While working on the Adam Fletcher Adventure Series cookbook, I'm doing a good bit of research in cookbooks that were actually in use in the mid-to-late 18th century. Below is a transcription of the cover page for one of the most famous "receipt" (recipe) books of the era, Hannah Glasse's The Art of Cookery Made Plain and Easy. If you'd like to see the entire book for free as a PDF, click … [Read more...] about 18th Century Kitchen: A look inside Hannah Glasse’s 1765 cookbook
Colonial American Culture
On Adam Fletcher's first day as an apprentice (in The Smuggler's Gambit), he is placed under the instruction of Boaz Brooks, senior cooper and second-in-charge at the shipping company. Adam learns that Boaz was also forced into an apprenticeship when he was younger. As they share their personal histories, one of the topics that arises is the 1747 Spanish invasion of Beaufort. In book 2, Captured … [Read more...] about The Spanish Invasion of Beaufort: How slaves turned settlers became pawns in Spain’s hand
I hope you will share this post far and wide, as I'd like to get the word out about a very special project. I'm putting together a cookbook inspired by the Adam Fletcher Adventure Series and would love to get some recipes submitted from families with roots in eastern North Carolina, South Carolina, and Virginia — especially those from around the coastal regions. While I have many old recipes … [Read more...] about Please Share: Old-fashioned Southern Recipes Wanted (from N.C., S.C., and Va.)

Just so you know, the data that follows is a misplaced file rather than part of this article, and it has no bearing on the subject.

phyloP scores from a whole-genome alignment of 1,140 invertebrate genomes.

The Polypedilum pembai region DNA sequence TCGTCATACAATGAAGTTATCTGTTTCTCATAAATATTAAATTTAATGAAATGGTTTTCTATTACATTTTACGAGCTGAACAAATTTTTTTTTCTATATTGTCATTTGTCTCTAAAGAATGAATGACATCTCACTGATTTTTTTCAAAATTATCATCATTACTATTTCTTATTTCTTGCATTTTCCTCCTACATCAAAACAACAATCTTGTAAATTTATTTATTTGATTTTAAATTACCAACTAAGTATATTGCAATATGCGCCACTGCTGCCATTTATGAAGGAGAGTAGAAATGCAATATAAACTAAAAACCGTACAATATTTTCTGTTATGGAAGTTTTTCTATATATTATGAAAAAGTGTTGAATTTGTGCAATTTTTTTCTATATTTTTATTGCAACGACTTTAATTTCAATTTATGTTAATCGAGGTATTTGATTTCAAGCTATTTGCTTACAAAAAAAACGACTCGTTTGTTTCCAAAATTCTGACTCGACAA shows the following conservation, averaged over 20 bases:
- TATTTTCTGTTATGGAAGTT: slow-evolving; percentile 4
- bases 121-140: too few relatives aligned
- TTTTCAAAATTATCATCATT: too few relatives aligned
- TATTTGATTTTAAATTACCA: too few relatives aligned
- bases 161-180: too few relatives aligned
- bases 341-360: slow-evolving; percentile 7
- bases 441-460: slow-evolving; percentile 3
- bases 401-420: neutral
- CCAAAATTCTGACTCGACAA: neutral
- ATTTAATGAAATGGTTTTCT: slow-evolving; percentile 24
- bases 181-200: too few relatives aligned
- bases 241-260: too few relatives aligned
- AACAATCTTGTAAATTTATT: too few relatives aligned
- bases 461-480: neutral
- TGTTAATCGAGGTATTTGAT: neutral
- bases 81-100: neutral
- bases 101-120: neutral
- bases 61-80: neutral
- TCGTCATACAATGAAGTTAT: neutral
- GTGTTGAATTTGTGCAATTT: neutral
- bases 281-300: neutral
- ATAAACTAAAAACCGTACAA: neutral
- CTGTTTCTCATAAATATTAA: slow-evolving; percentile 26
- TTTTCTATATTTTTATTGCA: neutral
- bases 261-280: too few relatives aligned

While doing book research, I came upon an interesting article that was reprinted in several different publications in the 18th century. It was only credited as being written by M. Duhamel from the Memoires de Trevoux. I had no idea who M. Duhamel was, but after searching on Google, I learned his full name was Henri-Louise Duhamel du Monceaux (or Duhamel de Monceau), and he was a French … [Read more...] about From “The Universal Magazine of Knowledge and Pleasure” (1759): How to keep your ship and crew healthy
While there are revisionist historians who awkwardly perform intellectual somersaults and contortions to construct fictional narratives about our nation's history, insisting that its foundations are wholly secular, the plain fact is that the United States of America was—without question, debate, or doubt—established as a "nation under God." A clear sense of Biblical ethics infused every aspect … [Read more...] about George Washington’s Thanksgiving Proclamation of 1789
Before I ever started working on The Smuggler's Gambit, I had done a lot of studying about not only smuggling in the colonial era, but what prompted otherwise law-abiding men to do it. It happened in all sorts of ways and by men you might otherwise not expect. In May 1764, the month following the passage of the Sugar Act, Samuel Adams said this: “For if our Trade may be taxed why not our … [Read more...] about Smuggling in Colonial America: What drove good men to do it?